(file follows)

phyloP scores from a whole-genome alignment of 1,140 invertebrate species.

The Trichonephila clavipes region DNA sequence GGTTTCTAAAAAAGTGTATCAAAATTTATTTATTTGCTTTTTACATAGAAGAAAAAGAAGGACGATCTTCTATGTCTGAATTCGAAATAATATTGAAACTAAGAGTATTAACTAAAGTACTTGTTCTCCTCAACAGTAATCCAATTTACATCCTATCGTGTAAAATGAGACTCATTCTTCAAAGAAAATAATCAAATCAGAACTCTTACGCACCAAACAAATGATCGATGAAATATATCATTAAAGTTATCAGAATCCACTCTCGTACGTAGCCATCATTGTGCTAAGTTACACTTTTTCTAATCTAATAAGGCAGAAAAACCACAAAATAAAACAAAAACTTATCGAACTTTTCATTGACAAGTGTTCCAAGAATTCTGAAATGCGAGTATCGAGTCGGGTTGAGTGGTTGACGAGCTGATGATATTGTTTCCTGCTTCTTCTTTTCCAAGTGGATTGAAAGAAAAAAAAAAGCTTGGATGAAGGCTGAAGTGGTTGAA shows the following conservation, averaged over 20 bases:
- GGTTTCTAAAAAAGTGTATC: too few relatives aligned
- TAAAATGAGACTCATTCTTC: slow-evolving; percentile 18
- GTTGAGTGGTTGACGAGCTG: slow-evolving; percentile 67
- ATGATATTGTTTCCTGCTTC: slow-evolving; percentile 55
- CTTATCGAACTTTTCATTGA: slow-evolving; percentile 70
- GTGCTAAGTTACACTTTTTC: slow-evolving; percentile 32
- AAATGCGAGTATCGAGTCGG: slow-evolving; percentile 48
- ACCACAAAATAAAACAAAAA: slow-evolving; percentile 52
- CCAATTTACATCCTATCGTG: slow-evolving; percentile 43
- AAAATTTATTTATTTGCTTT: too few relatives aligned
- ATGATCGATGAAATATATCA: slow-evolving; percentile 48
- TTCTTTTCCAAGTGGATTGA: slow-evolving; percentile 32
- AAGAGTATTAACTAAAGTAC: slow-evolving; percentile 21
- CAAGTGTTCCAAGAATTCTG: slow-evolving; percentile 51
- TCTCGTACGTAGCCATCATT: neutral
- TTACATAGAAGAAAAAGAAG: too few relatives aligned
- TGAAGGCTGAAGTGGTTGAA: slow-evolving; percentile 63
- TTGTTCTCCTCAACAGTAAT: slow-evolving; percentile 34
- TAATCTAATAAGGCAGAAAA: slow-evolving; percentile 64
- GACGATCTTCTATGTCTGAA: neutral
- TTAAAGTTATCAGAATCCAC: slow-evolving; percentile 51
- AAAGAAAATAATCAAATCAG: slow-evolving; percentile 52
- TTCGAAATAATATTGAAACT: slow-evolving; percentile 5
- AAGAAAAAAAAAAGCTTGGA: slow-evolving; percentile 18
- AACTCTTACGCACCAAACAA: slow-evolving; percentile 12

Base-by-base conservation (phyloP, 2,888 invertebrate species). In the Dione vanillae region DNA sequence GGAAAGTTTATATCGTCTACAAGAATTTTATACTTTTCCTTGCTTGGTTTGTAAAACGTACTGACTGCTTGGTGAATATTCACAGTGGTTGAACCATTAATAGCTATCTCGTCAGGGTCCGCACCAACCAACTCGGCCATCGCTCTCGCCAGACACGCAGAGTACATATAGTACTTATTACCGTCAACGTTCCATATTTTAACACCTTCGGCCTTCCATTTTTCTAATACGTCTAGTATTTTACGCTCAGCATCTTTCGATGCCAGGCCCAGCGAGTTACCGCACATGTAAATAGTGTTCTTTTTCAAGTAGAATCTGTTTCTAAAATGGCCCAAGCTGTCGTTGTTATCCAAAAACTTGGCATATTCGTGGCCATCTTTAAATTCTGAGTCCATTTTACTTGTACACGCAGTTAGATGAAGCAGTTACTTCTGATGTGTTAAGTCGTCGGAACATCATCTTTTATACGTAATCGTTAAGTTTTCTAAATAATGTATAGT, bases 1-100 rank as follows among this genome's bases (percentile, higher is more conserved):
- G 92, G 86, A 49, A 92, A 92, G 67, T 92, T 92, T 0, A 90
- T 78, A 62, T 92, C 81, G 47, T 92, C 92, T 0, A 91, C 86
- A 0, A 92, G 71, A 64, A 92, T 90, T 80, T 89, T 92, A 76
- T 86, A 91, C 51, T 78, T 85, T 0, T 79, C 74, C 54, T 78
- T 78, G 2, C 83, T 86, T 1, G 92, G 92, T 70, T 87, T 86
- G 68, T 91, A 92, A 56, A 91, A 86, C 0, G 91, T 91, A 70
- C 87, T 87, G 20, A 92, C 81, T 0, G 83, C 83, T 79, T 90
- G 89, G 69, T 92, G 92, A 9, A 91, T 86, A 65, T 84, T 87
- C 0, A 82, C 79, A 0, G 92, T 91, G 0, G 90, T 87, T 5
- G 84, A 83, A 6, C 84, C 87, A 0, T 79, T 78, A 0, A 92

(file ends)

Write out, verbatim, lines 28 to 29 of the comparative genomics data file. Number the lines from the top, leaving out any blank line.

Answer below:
Base-by-base conservation (phyloP, 2,888 invertebrate species). In the Dione vanillae region DNA sequence GGAAAGTTTATATCGTCTACAAGAATTTTATACTTTTCCTTGCTTGGTTTGTAAAACGTACTGACTGCTTGGTGAATATTCACAGTGGTTGAACCATTAATAGCTATCTCGTCAGGGTCCGCACCAACCAACTCGGCCATCGCTCTCGCCAGACACGCAGAGTACATATAGTACTTATTACCGTCAACGTTCCATATTTTAACACCTTCGGCCTTCCATTTTTCTAATACGTCTAGTATTTTACGCTCAGCATCTTTCGATGCCAGGCCCAGCGAGTTACCGCACATGTAAATAGTGTTCTTTTTCAAGTAGAATCTGTTTCTAAAATGGCCCAAGCTGTCGTTGTTATCCAAAAACTTGGCATATTCGTGGCCATCTTTAAATTCTGAGTCCATTTTACTTGTACACGCAGTTAGATGAAGCAGTTACTTCTGATGTGTTAAGTCGTCGGAACATCATCTTTTATACGTAATCGTTAAGTTTTCTAAATAATGTATAGT, bases 1-100 rank as follows among this genome's bases (percentile, higher is more conserved):
- G 92, G 86, A 49, A 92, A 92, G 67, T 92, T 92, T 0, A 90